Create By:-Geeta saini

2020-08-23 00:58:21




Carbohydrates or hydrates of carbon are organic compounds made up of carbon , hydrogen and oxygen . They are the major components of most plants . Carbohydrates with five to seven carbon  atoms are called simple sugars and they play an important role in nutrition . Fructose Galactose


Carbohydrates are separated into two categories- simple and complex

Simple sugar -


The monosaccharides are the building blocks of carbohydrates.  They are further divided into aldoses and ketoses

Dietary sources of monosaccharides--

Glucose and fructose are the common monosaccharides found in nature .

 Glucose :

Glucose is the human body's primary source of energy . It is found in fruits such as grapes and oranges and is mostly present as starch in plant foods . Anything we consume needs to be converted to glucose for the body to utilize it as a source of energy .


The sweetest natural sugar is found in fruits and honey.  It is 1.8 times as sweet as sucrose (table sugar or cane sugar) and is used as a sweetener in citrus drinks. 


It does not occur alone in nature.  It is linked to glucose to make lactose (milk sugar) a disaccharide.


Disaccharides -

Disaccharides or double sugars include sucrose, maltose and lactose. 

Dietary Sources of Disaccharides-


Extracted from sugar cane and sugar beets.  It is the chemical name for granulated or table sugar or refined sugar.  Glucose and fructose linked together is sucrose.  also occurs in many fruits and vegetables. 


Two glucose units linked together is maltose.  It occurs in germinating grains and also in the commercial production of malt (manufacture of beer).


Found naturally only in milk (about 5%) and also in other milk products such as cottage cheese and cream.  Milk when fermented gives lactic acid, which is used in setting curds and cheese.

Oligosaccharides -

Oligosaccharides contain 3–10 monosaccharide units . They are formed during the breakdown of starch ( long chains of hundreds of thousands of glucose linked together ) , e.g. raffinose and stachyose .

Complex carbohydrates

Starch -

It is composed of many monosaccharide units linked together.  They are also called as polysac charides, e.g.  starch, fibre and dextrin.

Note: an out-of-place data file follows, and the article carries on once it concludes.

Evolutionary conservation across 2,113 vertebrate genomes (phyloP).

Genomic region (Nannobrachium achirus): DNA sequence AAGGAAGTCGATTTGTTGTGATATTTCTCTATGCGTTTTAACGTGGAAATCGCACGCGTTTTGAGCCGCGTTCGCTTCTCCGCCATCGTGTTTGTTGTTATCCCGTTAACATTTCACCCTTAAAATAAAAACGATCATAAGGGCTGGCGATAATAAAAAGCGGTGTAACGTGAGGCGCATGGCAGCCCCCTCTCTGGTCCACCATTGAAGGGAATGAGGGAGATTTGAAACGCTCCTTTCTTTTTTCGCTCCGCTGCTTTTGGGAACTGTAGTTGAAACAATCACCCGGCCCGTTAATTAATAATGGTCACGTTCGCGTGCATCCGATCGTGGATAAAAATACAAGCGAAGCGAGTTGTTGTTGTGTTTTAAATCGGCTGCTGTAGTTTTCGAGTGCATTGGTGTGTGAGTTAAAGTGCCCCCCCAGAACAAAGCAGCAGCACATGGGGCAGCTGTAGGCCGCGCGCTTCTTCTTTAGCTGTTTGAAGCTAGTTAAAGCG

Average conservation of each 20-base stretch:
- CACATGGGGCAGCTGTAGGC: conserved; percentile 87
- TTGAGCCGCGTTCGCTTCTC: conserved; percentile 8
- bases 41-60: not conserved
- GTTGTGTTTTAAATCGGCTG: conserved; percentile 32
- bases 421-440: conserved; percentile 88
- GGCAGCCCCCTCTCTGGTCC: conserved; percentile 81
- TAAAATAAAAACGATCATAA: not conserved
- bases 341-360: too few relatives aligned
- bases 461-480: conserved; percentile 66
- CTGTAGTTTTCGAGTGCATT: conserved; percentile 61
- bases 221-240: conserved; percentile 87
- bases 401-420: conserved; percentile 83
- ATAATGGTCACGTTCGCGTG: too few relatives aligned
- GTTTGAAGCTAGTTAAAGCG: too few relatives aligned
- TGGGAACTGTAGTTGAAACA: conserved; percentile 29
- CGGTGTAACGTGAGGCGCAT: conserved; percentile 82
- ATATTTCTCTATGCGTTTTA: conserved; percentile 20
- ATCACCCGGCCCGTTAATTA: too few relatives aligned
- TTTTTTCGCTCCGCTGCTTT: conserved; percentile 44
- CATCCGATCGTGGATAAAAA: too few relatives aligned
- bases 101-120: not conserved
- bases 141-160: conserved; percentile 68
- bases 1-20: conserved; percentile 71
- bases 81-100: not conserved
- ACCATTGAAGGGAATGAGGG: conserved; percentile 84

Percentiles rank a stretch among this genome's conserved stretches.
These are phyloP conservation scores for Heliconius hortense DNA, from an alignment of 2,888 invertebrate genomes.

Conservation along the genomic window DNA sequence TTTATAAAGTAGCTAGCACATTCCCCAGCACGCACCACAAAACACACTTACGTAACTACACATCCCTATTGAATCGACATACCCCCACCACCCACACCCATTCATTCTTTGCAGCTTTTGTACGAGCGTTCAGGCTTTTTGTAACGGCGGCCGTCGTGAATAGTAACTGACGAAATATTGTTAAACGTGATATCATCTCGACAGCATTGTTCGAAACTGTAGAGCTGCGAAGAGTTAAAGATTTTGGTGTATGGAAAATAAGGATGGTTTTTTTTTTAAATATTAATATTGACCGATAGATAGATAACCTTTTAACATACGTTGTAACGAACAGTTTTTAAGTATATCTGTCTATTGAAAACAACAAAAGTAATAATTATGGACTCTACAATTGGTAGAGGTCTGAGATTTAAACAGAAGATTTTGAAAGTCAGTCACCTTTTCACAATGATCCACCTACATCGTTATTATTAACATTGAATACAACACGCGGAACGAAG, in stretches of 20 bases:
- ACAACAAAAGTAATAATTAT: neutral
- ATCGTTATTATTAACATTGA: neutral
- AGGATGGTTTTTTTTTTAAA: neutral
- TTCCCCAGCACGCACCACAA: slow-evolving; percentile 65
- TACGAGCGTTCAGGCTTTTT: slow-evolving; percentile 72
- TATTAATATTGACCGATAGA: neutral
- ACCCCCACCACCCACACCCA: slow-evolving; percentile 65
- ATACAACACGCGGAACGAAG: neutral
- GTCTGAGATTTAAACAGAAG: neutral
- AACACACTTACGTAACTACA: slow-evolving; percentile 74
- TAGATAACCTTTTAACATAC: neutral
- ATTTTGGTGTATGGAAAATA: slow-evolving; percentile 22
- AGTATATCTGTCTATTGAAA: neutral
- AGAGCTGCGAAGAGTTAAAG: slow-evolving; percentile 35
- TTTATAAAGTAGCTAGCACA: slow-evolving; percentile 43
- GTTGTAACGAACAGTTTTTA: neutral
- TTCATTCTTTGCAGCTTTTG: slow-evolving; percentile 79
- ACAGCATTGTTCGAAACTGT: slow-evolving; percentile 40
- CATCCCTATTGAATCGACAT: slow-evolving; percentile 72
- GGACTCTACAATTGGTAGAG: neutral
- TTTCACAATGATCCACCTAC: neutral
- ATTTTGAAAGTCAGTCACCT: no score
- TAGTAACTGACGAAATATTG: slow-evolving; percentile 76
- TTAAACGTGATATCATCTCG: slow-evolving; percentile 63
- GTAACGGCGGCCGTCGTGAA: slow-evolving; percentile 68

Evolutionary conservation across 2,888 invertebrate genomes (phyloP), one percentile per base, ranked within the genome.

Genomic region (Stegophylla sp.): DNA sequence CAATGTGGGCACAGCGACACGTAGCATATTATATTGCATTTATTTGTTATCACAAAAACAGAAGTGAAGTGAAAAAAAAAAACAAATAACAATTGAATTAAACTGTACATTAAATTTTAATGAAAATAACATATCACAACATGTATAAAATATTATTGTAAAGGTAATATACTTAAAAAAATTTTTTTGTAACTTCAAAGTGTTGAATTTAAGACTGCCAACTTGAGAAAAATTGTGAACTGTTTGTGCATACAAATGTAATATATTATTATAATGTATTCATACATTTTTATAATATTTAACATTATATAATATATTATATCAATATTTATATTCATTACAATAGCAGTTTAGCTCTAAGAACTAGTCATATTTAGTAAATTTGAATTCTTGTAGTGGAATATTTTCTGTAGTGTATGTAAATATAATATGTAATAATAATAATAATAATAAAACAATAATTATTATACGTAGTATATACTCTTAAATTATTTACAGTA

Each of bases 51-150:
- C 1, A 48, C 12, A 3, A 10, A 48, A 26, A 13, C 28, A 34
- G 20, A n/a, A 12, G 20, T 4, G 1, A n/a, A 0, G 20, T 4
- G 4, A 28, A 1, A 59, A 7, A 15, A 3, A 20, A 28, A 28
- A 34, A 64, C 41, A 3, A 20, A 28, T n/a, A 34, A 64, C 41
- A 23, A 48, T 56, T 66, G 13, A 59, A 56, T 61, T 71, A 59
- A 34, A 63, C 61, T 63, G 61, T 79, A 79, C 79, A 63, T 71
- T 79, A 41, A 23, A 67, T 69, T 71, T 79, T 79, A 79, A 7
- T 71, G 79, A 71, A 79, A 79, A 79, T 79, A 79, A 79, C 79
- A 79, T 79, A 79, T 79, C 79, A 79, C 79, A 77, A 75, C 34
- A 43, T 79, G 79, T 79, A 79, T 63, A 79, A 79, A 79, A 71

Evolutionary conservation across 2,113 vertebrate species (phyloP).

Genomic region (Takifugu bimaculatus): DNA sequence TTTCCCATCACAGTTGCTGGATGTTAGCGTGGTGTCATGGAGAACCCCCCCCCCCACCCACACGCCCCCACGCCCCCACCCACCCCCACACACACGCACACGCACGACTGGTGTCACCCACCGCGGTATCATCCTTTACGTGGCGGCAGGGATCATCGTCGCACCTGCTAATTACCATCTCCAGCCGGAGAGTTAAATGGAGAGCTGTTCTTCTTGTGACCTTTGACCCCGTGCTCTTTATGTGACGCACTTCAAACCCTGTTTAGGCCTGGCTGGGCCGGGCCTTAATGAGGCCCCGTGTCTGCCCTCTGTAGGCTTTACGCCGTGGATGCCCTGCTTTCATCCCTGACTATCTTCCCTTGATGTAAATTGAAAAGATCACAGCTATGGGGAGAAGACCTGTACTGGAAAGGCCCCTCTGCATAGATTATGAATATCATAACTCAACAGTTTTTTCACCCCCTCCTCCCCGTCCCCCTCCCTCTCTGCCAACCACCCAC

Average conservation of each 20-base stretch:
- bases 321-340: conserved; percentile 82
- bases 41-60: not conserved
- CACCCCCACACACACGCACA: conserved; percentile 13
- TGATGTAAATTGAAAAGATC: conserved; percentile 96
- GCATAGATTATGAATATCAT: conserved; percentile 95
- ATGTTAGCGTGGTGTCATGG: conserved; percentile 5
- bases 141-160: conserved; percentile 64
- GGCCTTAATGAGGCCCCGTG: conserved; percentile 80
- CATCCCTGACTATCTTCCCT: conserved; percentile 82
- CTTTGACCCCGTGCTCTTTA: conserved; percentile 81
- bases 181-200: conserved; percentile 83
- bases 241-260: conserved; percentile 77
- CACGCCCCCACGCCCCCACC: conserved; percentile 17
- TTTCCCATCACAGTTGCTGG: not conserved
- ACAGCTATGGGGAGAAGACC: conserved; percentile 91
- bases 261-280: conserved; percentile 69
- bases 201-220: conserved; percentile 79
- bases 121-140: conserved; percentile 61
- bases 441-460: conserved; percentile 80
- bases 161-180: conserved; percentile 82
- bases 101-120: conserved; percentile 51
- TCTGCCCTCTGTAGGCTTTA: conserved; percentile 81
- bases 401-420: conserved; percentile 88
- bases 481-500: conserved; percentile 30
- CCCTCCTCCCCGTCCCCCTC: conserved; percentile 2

Dietary Sources of Starch

Hundreds of thousands of glucose units linked together form starch.  It is found only in plant food and is a storage form of energy.  It is mainly found in rice, corn, potato, sago, arbi, pulses and legumes.  Bananas are a rich source of starch, which is converted into sugar when they ripen.  Hence, they are a good source of energy. 


When starch is broken down into smaller units, it forms dextrin.  They are more easily digested.  This is the reason for dextrin being used in the commercial preparation of infant foods.  They are produced when heat acts on starch, e.g.  toasting of bread. 

Dietary fiber -

It is found only in plant foods.  It is divided into soluble and insoluble fibers.  Fibers such as pectin and gums are soluble in water and fibers such as celluloses and hemicelluloses are insoluble.  Fiber cannot be digested by the human body and hence is eliminated in the faeces. 

Health Benefits of Dietary Fiber

Dietary fiber gives a feeling of fullness or satiety.  It relieves constipation and prevents many degenerative diseases such as colon cancer.  It helps in reducing bad cholesterol in dyslipidaemia patients.  For diabetic patients, dietary fiber adds bulk to the diet without raising calories and also helps in the slow absorption of glucose.  It is recommended to consume 30 g of fiber per day as a part of balanced diet for a normal adult.

Sources of Dietary Fiber

Dried beans, peas and nuts, whole grains, raw vegetables, fruits, oats, barley and soya bean are all rich sources of fiber and must be included in every meal as a part of balanced diet. 


Body stores excess carbohydrates in the form of glycogen in the liver and muscles.  When the body needs a source of energy, like during prolonged fasting, the body converts the stored glycogen, which is quickly converted to glucose, and is utilized by the body.